Spring Opera Scenes wrap up the year

Dramatic opera scenes pictured onstage.
Photo by Nidi Garcia.

Each year, Lawrence’s vocal department puts on three different operatic performances: Fall Opera Scenes, a winter opera and Spring Opera Scenes. I had the pleasure of attending the spring scenes for my first time this year. I regret to say that I was only able to stay for about an hour of the scenes. While I got to see the first two scenes, I wasn’t able to get the big picture of the performance. As a result, I’ll only discuss the first hour, though I hope my review will encourage you to attend future operatic performances at Lawrence.

The first selection was the fourth and fifth scenes from Act 1 of Mozart’s “Così fan tutte” accompanied on piano by junior Craig Jordan. The scene started with two women waiting for their fiancés. They are surprised to find their friend, Don Alfonso, who tells them that their fiancés won’t be arriving because they have been called off to war. The two persuade Don Alfonso to bring the men over, and they sing a tearful goodbye. Overall, the scene gave the impressions of a sad and heartfelt goodbye and a meditation on going off to war. The plot was punctuated by moments of comic relief from Don Alfonso, who held a picture frame in front of both of the couples during the scene.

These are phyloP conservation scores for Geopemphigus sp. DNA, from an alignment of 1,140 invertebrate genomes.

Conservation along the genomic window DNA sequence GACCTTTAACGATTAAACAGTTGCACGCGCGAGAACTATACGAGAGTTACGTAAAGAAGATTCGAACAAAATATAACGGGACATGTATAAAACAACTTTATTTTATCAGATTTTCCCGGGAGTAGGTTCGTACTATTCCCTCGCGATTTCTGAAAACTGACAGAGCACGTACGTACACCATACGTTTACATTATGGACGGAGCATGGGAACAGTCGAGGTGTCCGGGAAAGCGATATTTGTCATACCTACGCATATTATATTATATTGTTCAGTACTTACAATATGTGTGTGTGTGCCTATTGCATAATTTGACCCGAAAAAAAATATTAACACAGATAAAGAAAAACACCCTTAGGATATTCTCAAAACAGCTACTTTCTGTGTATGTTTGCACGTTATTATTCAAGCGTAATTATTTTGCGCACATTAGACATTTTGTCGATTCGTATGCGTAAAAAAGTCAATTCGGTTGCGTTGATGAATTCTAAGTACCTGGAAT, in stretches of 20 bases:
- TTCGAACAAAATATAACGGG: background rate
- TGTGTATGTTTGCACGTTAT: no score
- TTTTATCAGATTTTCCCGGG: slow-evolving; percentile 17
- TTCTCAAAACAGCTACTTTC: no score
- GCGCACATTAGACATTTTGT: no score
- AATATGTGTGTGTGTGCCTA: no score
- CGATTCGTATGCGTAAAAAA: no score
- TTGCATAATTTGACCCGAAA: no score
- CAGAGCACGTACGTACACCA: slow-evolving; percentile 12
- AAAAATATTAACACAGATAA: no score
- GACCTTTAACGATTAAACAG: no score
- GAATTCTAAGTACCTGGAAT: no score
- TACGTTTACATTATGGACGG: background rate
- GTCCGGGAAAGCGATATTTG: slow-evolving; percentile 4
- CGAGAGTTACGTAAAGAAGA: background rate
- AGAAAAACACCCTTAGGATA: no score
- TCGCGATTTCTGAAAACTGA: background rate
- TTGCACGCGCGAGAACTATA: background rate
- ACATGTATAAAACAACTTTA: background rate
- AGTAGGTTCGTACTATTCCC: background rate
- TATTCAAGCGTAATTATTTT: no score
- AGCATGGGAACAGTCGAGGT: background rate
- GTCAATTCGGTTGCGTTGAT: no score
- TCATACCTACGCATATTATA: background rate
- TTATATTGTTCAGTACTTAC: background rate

The second selection was comprised of scenes from Act 2 of Handel’s “Serse.” Director of Opera Studies and Associate Professor of Music Copeland Woodruff briefly spoke before this selection to explain the context of these scenes, simply stating, “It’s a lot.” The plot is a convoluted story with many different overlapping love interests. Woodruff explained that the very nature of the plot called for a lot of gender bending. For example, the role of King Serse was played by senior Nicolette Puskar. In addition, one character disguised herself as a man, while another disguised himself as a woman selling flowers. The result is a very confusing and comical set of scenes. My favorite moment of this selection was the character Elviro’s entrance from the back as he sang about selling flowers in a clearly fake and exaggerated falsetto. These roles covered an extremely wide range, from funny to heartfelt and from tragic to triumphant. Overall, I thought my first exposure to Lawrence’s opera scenes was a satisfying end to this year’s operatic season. I am looking forward to seeing more opera at Lawrence under the direction of Copeland Woodruff.

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